BALTIMORE, MD—Maryland Attorney General Brian E. Frosh on Tuesday joined a multi-state coalition in opposition to the Trump administration’s rule that limits access to the asylum process.
Under the rule, many individuals entering the U.S. at the southern border are no longer able to seek asylum, unless they applied for and were denied protection in at least one other country prior to their arrival.
In an amicus brief, the attorneys general urge the U.S. Court of Appeals for the Ninth Circuit to uphold the District Courts preliminary injunction that prevented the rule from going into effect.
“This rule essentially criminalizes those who seek asylum in the United States,” said Attorney General Frosh. “Its purpose seems to be to instill fear in those who are already fleeing violence and persecution.”
In the brief, the attorneys general argue that the rule significantly departs from core values enshrined in federal law and harms asylum-seekers and the states that welcome them. The rule requires that asylum-seekers go through an asylum process in another country before they are eligible for asylum in the United States.
Frosh maintains that, in promulgating this rule, the Trump administration also failed to provide adequate notice, in violation of the Administrative Procedure Act.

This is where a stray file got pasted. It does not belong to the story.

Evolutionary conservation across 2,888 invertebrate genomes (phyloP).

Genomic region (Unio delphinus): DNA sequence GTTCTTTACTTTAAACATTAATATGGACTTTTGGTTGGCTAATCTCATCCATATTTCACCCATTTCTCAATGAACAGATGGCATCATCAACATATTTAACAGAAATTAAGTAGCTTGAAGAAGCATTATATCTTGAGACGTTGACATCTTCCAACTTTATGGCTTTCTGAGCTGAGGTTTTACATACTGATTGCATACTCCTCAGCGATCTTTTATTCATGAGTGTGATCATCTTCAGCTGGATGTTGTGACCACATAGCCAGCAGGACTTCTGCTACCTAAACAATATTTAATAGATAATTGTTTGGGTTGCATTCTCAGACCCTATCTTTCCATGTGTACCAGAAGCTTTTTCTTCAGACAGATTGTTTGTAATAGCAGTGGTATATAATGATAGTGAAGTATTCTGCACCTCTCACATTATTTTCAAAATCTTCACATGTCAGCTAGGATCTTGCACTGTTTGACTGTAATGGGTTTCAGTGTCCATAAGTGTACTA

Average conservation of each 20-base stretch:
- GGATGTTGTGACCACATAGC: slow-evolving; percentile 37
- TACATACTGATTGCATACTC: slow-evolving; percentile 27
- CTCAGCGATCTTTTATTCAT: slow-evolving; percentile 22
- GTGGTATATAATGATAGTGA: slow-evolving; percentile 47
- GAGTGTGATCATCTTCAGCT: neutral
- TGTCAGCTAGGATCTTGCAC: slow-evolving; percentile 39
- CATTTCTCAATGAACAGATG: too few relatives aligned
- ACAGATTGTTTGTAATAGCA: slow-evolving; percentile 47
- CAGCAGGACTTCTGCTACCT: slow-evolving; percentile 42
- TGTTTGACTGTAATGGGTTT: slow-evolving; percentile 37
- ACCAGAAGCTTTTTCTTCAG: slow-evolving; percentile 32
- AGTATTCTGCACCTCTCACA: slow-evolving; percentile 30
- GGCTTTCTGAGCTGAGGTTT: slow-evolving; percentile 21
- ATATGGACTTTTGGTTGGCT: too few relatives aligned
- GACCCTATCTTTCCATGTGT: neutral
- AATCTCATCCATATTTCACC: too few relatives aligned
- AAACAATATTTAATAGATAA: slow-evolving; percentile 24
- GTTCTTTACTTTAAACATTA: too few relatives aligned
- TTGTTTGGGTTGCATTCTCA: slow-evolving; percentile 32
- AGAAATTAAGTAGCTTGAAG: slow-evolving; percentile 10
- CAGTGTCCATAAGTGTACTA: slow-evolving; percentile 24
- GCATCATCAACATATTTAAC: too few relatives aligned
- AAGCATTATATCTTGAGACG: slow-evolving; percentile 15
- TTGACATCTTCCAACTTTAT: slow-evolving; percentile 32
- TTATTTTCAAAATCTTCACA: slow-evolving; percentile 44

In a September decision, the U.S. Supreme Court stayed the District Court’s nationwide preliminary injunction pending the proceedings that are currently before the U.S. Court of Appeals for the Ninth Circuit, allowing the rule to be in effect while the case is litigated.
Attorney General Frosh previously signed on to a comment letter dated August 15, 2019, to the U.S. Department of Justice opposing this rule, “Asylum Eligibility and Procedural Modifications.”
In filing Tuesday’s amicus brief, Attorney General Frosh joined the attorneys general of California, Colorado, Connecticut, Delaware, the District of Columbia, Hawaii, Illinois, Maine, Massachusetts, Michigan, Minnesota, Nevada, New Jersey, New Mexico, New York, North Carolina, Oregon, Pennsylvania, Rhode Island, Vermont, Virginia, and Washington.